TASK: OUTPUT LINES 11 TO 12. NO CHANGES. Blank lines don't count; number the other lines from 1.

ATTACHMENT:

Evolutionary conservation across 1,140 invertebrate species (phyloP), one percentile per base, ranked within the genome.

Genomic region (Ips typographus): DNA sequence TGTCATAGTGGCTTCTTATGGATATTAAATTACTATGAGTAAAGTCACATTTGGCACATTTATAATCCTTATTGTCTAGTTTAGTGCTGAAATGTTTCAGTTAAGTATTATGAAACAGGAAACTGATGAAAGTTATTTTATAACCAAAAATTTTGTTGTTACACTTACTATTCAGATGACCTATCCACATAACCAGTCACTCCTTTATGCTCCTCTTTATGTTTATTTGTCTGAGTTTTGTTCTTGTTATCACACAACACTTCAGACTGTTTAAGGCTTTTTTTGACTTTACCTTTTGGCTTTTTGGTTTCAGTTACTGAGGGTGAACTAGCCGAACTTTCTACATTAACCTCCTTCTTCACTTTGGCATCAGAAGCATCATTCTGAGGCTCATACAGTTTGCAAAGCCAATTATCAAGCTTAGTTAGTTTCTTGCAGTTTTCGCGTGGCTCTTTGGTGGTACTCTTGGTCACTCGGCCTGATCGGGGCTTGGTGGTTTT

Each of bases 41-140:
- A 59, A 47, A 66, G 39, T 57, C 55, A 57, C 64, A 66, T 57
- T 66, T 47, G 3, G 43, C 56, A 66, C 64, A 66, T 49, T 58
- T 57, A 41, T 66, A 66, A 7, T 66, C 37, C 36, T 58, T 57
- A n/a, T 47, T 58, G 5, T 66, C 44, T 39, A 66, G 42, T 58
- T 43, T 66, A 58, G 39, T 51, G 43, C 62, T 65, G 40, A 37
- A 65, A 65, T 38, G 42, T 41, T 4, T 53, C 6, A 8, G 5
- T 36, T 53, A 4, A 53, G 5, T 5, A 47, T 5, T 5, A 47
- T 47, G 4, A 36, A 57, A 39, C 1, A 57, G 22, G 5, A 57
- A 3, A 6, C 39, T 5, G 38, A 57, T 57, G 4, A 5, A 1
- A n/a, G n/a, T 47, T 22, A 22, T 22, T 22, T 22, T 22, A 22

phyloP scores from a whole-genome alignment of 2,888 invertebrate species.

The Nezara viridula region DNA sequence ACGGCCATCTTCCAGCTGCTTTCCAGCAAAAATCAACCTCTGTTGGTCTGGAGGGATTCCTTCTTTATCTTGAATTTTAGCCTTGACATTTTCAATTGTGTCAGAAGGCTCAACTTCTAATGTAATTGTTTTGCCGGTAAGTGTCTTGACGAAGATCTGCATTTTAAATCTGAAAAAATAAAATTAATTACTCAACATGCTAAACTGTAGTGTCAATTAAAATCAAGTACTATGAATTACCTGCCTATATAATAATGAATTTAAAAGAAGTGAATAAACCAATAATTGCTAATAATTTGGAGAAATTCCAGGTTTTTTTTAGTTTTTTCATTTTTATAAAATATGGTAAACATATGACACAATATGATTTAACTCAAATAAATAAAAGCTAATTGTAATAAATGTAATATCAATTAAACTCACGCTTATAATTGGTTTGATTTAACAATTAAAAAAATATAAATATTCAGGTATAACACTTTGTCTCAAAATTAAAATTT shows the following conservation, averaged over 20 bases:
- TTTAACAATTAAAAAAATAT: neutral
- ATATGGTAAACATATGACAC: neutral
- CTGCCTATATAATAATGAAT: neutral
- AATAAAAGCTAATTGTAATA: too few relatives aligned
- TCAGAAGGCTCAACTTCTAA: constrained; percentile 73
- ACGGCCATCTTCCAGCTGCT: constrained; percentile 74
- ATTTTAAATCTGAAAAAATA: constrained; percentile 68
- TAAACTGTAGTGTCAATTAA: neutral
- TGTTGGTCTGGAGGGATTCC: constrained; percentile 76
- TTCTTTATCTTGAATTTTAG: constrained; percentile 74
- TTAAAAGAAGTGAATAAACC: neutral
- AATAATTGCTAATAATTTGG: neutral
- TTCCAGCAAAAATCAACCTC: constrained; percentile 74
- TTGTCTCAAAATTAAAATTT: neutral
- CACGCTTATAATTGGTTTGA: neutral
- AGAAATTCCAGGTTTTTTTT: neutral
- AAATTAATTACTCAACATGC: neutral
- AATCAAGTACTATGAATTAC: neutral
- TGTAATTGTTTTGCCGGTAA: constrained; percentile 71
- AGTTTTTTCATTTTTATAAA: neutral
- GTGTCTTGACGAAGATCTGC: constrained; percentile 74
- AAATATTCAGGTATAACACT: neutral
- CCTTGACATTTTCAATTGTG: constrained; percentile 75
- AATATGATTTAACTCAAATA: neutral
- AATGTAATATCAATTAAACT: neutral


- T 47, G 4, A 36, A 57, A 39, C 1, A 57, G 22, G 5, A 57
- A 3, A 6, C 39, T 5, G 38, A 57, T 57, G 4, A 5, A 1